In the sweltering Sun Belt states such as Arizona, Nevada and Texas, it’s no overstatement to say air conditioners make life possible. A population boom gave southern states considerably more influence in the electoral college, the body of voters who hold the key to the White House. “In 2000 or 2004, if we had had the population distribution of the 1950s, George W. Bush would not have won.”
Of course on top of that potential evil, you have the energy consumption. But, where do you start when so few people even dry their clothes on an outdoor line outside of an Amish community.
It is hard not to fall in love with air-conditioning. Every time we enter a 7Eleven, we want to stay there, and just have a lie down in a quiet corner. Clouds had been gathering and burning off for two or three days. It had tried to remember how to rain, but failed. If it did rain, it would probably fall as steam.
We are up before 6.00am, for a breakfast of chocolate milk, banana and a sort of sweet rice puff slab that is the size and shape of an iPad. It starts to rain, and quickly becomes torrential. We sit there in our cycling kit, all ready to go. In cricketing terms, by 8.15 we are looking at the ‘ Duckworth Lewis ‘. A crash of thunder, very close, and then another even closer.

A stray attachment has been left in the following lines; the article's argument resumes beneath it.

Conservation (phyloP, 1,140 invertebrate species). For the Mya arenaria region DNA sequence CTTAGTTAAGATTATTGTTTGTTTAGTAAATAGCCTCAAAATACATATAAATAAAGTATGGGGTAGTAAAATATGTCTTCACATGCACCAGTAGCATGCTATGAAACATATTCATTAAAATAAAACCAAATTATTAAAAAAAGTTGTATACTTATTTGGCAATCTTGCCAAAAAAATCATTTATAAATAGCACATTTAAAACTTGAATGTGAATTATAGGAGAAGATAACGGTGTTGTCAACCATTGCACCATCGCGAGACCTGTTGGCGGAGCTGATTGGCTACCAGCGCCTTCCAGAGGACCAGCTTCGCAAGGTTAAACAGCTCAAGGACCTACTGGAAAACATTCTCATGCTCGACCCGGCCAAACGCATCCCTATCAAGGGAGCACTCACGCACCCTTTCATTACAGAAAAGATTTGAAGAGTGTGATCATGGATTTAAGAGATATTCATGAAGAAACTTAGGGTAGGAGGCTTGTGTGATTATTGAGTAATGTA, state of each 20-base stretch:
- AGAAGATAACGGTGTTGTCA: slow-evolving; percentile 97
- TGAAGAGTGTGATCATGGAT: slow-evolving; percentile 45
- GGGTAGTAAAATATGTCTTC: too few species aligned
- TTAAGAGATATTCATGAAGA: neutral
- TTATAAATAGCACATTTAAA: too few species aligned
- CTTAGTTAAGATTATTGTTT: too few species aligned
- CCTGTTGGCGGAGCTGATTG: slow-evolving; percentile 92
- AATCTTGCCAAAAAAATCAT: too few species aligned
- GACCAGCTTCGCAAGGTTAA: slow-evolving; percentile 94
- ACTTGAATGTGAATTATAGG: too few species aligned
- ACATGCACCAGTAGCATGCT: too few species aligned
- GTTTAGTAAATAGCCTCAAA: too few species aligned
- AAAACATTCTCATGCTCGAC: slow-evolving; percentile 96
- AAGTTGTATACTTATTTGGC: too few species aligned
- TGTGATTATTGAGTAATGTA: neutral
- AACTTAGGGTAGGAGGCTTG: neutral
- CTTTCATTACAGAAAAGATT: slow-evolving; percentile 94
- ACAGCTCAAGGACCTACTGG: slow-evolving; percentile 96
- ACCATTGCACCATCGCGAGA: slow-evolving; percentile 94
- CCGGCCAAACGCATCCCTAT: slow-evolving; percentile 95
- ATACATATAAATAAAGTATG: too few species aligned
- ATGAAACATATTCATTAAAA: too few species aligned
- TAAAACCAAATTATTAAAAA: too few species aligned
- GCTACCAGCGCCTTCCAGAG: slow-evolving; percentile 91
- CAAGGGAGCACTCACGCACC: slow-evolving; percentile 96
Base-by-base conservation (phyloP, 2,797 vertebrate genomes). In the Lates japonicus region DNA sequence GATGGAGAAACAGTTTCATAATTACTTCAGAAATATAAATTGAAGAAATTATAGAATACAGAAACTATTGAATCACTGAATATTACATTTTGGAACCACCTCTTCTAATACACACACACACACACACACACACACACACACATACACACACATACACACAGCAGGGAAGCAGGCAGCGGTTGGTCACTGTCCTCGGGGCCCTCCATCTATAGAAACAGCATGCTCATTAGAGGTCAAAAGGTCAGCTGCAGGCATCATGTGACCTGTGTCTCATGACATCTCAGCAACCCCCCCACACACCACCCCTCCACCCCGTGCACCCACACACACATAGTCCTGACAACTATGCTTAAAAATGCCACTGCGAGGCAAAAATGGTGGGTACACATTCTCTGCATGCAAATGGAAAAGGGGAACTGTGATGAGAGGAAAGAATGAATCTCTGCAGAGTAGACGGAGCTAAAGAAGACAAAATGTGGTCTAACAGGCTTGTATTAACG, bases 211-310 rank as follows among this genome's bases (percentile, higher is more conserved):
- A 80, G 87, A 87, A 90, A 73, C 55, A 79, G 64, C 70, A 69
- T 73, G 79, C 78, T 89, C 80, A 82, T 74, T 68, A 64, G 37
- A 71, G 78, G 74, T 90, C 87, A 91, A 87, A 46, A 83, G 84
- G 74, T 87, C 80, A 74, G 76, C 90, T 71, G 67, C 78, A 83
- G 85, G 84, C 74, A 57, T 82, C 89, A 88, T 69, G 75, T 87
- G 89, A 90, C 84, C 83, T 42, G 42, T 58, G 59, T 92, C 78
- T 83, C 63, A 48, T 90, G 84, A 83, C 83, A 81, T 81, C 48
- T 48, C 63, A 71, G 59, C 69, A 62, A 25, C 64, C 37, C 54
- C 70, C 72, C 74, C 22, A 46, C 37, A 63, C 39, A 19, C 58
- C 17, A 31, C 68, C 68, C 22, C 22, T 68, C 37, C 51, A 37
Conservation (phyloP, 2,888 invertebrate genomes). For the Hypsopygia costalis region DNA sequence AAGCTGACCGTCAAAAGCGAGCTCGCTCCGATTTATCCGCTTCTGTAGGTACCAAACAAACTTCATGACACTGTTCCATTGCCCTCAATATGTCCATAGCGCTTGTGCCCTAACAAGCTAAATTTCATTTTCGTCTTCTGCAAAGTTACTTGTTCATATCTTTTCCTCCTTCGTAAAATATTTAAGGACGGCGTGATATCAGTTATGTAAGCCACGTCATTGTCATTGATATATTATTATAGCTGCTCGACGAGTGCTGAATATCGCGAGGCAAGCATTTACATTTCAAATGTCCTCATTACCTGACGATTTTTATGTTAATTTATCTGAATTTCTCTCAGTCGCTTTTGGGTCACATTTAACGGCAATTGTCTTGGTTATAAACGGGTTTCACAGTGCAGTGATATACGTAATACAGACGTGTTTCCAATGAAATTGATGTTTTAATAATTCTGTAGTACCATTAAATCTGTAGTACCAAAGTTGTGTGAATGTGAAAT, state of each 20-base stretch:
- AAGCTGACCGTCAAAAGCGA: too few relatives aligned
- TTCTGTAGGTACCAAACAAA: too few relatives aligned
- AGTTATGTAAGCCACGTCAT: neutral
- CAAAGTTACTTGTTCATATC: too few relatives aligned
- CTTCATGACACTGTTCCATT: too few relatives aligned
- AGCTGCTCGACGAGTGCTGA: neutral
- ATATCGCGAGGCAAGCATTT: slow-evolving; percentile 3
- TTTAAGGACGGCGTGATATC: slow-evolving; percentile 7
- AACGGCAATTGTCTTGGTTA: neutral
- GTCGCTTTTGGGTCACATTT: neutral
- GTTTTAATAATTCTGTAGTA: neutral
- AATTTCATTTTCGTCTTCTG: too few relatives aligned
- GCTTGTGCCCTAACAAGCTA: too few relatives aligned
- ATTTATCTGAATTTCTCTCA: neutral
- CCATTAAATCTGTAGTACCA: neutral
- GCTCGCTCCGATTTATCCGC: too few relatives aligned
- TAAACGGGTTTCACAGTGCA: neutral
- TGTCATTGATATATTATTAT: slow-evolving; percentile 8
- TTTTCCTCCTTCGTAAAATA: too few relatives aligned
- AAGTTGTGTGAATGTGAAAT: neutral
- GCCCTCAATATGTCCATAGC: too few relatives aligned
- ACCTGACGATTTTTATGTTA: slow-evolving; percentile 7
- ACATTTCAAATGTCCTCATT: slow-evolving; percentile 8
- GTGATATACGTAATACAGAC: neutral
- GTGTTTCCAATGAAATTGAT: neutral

It is well after 9.00 before we turn a wheel and we have quite some distance to go today. It is cool and wet, and the normally happy Thais are scowling. They are huddled together on their mopeds and under tarps in the back of trucks. It is still 22’c for goodness sake. They would not last a week in a Scottish summer you would think. But the ‘Lady Boys Of Bangkok’ are there at Edinburgh’s festival every time, and wearing very little. They must be a lot tougher than they look.
We drop down through Kaeng Sopha. The road runs through dense forest on both sides. Still raining and with low cloud, it all looks fresh. The birds certainly are enjoying the freshen up and are doing the avian equivalent of singing in the shower.
This morning, in the bathroom, there had been the lifeless corpse of possibly the biggest cockroach I have ever seen. Three or four centimetres long, it was a grim discovery and I was thankful that I had turned on the lights. There was no sign of a struggle and I guess everything can die of natural causes.
We get into the town of Phitsanulok. Esther takes an instant and irrational dislike to the place. To be honest, after a short walk I have to agree. We decide not to have a rest day, and move on from the most expensive and worst hotel we have yet been in. Not a hard call to make.